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GCN Circular 323

Subject
GRB 990510: Broad Band Break
Date
1999-05-13T05:12:06Z (25 years ago)
From
Shri Kulkarni at Caltech <srk@astro.caltech.edu>
J. S. Bloom, S. R. Kulkarni and S. Djorgovski California Institute of
Technology; D. A. Frail, NRAO; T. S. Axelrod, J. R. Mould, B. P. Schmidt
The Australian National University report:

We have observed a number of Landolt Stars on May 11 under photometric
condition with the MSO 50inch. Based on these observations we report
the following magnitudes for the secondary stars discussed in GCN 316:

        Offset from GRB  RA (J)        Dec (J)       R      V    sig
Star 1  33.4"E  43.9"S   13:38:20.56  -80:30:31.9  15.09  15.58  0.03
Star 2  59.8"W  21.0"N   13:37:43.48  -80:29:26.7  15.62  16.19  0.03
Star 3  16.5"W  36.7"N   13:38:00.82  -80:29:11.5  16.50  16.99  0.03

At the time of these observations, the OT and these stars have very
similar colors and  we have transformed both MachoR and MachoV to
standard R_C and V magnitudes from color transformations determined
from the Landolt Standard stars. The corrections from VM->V and RM->R_C
are less than 0.02 magnitudes in all cases, and are invariant in time,
because the color of the OT is not varying significantly.

Star 3 is the reference star used by Galama et al. (GCN 313) and we
note that our new determination is 0.7 mag brighter than the value
assumed by Galama et al. and Axelrod et al. (GCN 315).  Our analysis
reported below takes into account this new calibration.

We report the following new measurements:
    DATE (UT)        V        Verr        R        Rerr   
   May 11.508       20.11     0.09       19.67     0.07 
   May 11.512       20.01     0.08       19.71     0.06
   May 11.516       20.06     0.07       19.76     0.09

As noted earlier (GCN #318; GCN #320) analysis of the R-band light
curve shows steepening of the initially observed power law decay.  We
model the flux in each band with the following analytic 4-parameter
function:

        F_nu(t) = [f_* x (t/t_*)^alpha1] x  [1 - exp(-J)]/J
where
        J(t,t_*,alpha1,alpha2) = (t/t_*)^(alpha1 - alpha2).

The principal virtue of this formulation is that the asymptotic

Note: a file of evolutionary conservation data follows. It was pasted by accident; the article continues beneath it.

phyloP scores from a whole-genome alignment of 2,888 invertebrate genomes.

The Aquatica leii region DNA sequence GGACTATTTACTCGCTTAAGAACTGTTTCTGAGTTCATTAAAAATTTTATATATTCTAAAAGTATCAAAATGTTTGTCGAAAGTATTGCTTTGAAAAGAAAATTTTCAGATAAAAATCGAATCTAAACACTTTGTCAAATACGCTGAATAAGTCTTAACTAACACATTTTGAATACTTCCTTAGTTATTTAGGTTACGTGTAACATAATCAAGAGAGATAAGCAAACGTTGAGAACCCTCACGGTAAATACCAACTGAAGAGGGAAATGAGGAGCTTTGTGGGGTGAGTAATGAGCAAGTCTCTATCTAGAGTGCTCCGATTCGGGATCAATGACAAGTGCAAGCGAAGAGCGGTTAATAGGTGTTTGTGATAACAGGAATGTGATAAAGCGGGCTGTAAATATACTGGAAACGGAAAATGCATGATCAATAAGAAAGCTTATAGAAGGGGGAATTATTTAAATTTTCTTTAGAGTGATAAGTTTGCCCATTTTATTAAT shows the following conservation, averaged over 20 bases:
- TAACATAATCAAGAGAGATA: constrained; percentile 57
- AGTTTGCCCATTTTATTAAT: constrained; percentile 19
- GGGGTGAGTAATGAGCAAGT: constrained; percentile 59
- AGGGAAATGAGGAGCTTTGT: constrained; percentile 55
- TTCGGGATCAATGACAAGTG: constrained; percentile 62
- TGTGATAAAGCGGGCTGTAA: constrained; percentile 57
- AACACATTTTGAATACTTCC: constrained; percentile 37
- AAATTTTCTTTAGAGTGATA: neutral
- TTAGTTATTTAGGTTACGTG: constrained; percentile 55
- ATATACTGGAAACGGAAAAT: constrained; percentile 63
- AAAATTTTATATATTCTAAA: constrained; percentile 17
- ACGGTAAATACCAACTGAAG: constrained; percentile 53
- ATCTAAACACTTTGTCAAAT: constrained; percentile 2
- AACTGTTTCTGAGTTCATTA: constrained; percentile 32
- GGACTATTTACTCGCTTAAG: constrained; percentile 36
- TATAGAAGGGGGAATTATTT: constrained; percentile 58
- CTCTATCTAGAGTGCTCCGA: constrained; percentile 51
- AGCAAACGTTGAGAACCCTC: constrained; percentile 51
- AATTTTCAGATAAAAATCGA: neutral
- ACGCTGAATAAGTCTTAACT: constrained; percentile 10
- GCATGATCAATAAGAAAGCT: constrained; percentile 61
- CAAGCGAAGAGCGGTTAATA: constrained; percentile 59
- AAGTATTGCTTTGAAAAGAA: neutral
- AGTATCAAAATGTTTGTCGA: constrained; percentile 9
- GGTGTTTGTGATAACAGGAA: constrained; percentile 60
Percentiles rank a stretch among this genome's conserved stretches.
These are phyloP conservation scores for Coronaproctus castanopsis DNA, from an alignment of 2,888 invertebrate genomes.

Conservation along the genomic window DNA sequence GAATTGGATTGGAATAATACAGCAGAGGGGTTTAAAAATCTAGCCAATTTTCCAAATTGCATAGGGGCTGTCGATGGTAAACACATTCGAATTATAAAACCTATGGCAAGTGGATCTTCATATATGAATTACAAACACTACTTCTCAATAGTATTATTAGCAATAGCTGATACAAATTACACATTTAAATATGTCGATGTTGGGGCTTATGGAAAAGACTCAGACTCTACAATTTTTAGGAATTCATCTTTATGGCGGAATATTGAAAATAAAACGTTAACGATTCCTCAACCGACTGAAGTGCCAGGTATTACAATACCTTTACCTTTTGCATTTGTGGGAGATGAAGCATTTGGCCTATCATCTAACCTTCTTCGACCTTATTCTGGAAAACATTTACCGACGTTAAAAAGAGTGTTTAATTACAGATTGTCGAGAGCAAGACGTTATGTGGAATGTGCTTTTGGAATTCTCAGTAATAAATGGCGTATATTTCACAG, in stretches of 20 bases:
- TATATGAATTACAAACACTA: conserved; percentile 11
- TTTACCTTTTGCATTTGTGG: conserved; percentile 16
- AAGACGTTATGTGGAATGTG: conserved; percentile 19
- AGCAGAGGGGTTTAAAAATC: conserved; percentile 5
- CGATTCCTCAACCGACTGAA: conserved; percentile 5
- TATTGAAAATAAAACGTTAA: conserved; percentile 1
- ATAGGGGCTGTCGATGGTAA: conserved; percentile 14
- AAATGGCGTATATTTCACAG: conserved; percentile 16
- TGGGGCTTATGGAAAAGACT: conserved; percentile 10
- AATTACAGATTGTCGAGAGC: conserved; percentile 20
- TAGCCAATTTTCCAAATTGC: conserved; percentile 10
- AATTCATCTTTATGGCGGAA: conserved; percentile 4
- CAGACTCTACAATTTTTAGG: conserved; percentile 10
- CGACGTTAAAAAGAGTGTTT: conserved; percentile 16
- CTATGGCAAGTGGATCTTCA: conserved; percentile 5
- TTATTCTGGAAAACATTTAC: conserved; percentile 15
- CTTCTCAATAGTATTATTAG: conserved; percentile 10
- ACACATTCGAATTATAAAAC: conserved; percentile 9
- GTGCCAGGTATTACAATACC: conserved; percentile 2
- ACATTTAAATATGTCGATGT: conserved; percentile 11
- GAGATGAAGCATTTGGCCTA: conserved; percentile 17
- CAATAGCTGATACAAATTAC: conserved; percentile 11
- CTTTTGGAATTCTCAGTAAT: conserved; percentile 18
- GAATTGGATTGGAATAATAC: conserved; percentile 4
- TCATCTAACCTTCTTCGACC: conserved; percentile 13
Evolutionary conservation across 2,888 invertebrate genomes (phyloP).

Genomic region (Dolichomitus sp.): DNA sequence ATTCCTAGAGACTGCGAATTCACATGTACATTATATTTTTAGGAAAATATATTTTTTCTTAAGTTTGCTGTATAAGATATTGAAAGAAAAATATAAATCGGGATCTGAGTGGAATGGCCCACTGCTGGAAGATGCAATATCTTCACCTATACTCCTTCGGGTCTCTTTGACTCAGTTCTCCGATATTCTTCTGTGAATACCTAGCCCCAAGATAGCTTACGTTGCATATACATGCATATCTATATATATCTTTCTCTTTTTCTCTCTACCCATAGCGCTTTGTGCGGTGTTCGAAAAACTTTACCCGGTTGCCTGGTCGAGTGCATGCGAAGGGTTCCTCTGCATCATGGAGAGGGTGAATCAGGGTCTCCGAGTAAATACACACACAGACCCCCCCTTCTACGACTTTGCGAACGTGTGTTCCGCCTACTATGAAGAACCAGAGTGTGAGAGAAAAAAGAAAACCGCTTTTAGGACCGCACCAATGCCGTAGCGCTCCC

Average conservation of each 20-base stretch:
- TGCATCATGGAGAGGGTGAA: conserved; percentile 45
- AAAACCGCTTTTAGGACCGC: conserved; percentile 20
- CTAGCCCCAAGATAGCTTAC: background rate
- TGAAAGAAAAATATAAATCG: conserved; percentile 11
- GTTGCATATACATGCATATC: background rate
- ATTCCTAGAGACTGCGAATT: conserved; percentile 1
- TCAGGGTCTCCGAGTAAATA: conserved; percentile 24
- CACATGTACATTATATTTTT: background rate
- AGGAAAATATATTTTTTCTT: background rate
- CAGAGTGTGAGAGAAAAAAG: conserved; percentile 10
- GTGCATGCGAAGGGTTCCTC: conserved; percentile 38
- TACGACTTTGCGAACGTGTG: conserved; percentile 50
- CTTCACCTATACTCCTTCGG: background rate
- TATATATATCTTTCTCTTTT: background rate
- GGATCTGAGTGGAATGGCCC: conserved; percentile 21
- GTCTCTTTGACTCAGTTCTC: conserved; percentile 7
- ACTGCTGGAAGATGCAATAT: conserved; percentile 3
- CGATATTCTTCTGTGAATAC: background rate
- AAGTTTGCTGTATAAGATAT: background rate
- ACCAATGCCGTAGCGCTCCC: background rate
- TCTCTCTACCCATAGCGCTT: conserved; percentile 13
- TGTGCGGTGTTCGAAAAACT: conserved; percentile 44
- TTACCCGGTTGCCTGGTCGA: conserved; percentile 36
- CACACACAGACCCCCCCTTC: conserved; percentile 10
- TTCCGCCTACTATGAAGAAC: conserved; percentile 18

power law indices are alpha1 (at early times) and alpha2 (at late
times).

We have fitted this function to the MSO V and R band data of May 10 and
May 11 and the R and I band data reported in earlier GCNs.  Remarkably,
the flux in V, R, I-bands are all consistent with same set of shape
parameters, differing only by the flux normalization f_*:

        alpha1 =  -0.88 (+/- 0.02)
        alpha2 =  -2.5  (+/- 0.3)
        t_*    =   1.55 days (+/- 0.05)

The consistency of alpha1, alpha2 and t_* between the different bands
means that the break is wide band. This is the first clear observation
of a wide band break. A break due to electron cooling is strongly
chromatic and the expected difference in asymptotic slopes would be
small: alpha1 - alpha2 = 0.25.  The simplest interpretation is that we
are seeing evidence for a spreading jet.  

We assume that the optical band is below the cooling frequency given
the relatively flat spectrum (see below). If so, application of
standard afterglow models (Sari, Piran & Halpern 1999; astroph/9903339)
we deduced from the measured alpha1 that the electron energy spectral
index is p=2.2.  In the simplest models for spreading jets (Rhoads
1999, astroph/9903399; Sari, Piran, Halpern 1999), we expect alpha2 = p.
The observed value of alpha2 is consistent with this expectation.
Future observations of the flux will define alpha2 better and the
consistency between alpha2 and p can be tested more rigorously.

However, as with the case of GRB 990123, the frequency spectral index
is not consistent with theoretical expectations. After correcting for
Galactic extinction (GCN 312) the spectral index in the optical (V,R)
is nearly 0 on May 11."

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